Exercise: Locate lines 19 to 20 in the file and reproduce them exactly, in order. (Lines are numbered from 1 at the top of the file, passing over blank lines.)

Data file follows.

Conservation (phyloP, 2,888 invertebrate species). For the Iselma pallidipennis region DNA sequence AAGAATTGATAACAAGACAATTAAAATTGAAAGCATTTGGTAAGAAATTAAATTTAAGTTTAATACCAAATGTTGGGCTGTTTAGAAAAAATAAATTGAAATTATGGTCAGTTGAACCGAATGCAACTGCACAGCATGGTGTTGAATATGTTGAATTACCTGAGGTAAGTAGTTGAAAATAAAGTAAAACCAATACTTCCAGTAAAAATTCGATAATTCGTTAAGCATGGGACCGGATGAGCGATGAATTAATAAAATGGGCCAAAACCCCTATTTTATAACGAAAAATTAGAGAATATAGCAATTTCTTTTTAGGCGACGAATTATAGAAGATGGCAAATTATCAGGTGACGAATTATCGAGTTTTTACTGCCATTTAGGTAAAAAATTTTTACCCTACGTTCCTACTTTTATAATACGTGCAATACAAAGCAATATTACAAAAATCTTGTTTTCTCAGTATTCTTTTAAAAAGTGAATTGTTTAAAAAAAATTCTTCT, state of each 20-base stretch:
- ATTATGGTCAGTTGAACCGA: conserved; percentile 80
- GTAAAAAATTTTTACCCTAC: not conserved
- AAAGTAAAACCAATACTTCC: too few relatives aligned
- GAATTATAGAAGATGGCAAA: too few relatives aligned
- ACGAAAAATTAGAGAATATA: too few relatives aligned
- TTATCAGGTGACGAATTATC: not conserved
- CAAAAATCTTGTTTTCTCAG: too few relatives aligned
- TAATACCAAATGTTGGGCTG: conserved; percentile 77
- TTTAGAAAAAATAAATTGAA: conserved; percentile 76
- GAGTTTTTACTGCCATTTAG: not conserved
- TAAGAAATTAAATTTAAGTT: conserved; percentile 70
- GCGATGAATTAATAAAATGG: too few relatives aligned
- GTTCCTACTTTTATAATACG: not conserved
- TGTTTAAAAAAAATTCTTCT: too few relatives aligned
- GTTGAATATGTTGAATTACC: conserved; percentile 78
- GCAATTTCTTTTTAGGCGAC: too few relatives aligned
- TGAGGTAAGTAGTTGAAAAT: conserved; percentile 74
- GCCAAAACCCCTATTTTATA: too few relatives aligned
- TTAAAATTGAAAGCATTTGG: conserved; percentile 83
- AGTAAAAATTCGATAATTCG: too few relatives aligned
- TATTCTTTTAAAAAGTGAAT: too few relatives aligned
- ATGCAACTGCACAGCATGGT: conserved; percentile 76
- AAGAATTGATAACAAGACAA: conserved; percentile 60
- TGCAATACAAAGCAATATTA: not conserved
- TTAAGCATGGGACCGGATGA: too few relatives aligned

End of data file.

- GCCAAAACCCCTATTTTATA: too few relatives aligned
- TTAAAATTGAAAGCATTTGG: conserved; percentile 83